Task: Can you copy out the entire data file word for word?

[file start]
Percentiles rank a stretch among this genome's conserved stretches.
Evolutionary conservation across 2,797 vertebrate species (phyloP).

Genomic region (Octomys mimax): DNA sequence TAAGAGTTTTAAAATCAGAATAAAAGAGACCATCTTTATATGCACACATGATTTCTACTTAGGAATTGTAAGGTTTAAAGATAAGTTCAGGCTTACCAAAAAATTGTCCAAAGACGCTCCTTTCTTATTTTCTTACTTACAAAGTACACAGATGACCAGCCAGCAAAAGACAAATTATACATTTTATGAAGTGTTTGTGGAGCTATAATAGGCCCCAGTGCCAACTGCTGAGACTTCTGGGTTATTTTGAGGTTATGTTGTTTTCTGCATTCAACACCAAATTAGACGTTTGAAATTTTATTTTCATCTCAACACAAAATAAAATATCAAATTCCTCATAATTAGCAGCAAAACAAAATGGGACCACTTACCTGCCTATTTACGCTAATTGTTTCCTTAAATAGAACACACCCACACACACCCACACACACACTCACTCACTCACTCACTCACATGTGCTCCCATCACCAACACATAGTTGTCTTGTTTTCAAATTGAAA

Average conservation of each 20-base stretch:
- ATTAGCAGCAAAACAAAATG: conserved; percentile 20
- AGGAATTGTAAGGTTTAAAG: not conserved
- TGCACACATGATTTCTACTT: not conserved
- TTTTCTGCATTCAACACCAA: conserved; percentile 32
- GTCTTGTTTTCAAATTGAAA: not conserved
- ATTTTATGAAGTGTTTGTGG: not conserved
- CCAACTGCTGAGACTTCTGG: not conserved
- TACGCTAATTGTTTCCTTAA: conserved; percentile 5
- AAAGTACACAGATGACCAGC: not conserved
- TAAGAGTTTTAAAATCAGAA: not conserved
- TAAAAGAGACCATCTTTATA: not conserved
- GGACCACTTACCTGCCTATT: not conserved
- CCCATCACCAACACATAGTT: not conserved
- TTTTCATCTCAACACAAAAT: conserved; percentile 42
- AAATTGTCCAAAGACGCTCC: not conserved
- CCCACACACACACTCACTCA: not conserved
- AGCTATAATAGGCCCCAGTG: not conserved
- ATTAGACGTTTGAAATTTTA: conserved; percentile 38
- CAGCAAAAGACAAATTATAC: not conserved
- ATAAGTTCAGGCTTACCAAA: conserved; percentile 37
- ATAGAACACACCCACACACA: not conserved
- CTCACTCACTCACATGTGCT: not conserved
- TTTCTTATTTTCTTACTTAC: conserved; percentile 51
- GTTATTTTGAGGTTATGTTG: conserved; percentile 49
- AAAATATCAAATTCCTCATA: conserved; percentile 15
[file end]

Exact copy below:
Percentiles rank a stretch among this genome's conserved stretches.
Evolutionary conservation across 2,797 vertebrate species (phyloP).

Genomic region (Octomys mimax): DNA sequence TAAGAGTTTTAAAATCAGAATAAAAGAGACCATCTTTATATGCACACATGATTTCTACTTAGGAATTGTAAGGTTTAAAGATAAGTTCAGGCTTACCAAAAAATTGTCCAAAGACGCTCCTTTCTTATTTTCTTACTTACAAAGTACACAGATGACCAGCCAGCAAAAGACAAATTATACATTTTATGAAGTGTTTGTGGAGCTATAATAGGCCCCAGTGCCAACTGCTGAGACTTCTGGGTTATTTTGAGGTTATGTTGTTTTCTGCATTCAACACCAAATTAGACGTTTGAAATTTTATTTTCATCTCAACACAAAATAAAATATCAAATTCCTCATAATTAGCAGCAAAACAAAATGGGACCACTTACCTGCCTATTTACGCTAATTGTTTCCTTAAATAGAACACACCCACACACACCCACACACACACTCACTCACTCACTCACTCACATGTGCTCCCATCACCAACACATAGTTGTCTTGTTTTCAAATTGAAA

Average conservation of each 20-base stretch:
- ATTAGCAGCAAAACAAAATG: conserved; percentile 20
- AGGAATTGTAAGGTTTAAAG: not conserved
- TGCACACATGATTTCTACTT: not conserved
- TTTTCTGCATTCAACACCAA: conserved; percentile 32
- GTCTTGTTTTCAAATTGAAA: not conserved
- ATTTTATGAAGTGTTTGTGG: not conserved
- CCAACTGCTGAGACTTCTGG: not conserved
- TACGCTAATTGTTTCCTTAA: conserved; percentile 5
- AAAGTACACAGATGACCAGC: not conserved
- TAAGAGTTTTAAAATCAGAA: not conserved
- TAAAAGAGACCATCTTTATA: not conserved
- GGACCACTTACCTGCCTATT: not conserved
- CCCATCACCAACACATAGTT: not conserved
- TTTTCATCTCAACACAAAAT: conserved; percentile 42
- AAATTGTCCAAAGACGCTCC: not conserved
- CCCACACACACACTCACTCA: not conserved
- AGCTATAATAGGCCCCAGTG: not conserved
- ATTAGACGTTTGAAATTTTA: conserved; percentile 38
- CAGCAAAAGACAAATTATAC: not conserved
- ATAAGTTCAGGCTTACCAAA: conserved; percentile 37
- ATAGAACACACCCACACACA: not conserved
- CTCACTCACTCACATGTGCT: not conserved
- TTTCTTATTTTCTTACTTAC: conserved; percentile 51
- GTTATTTTGAGGTTATGTTG: conserved; percentile 49
- AAAATATCAAATTCCTCATA: conserved; percentile 15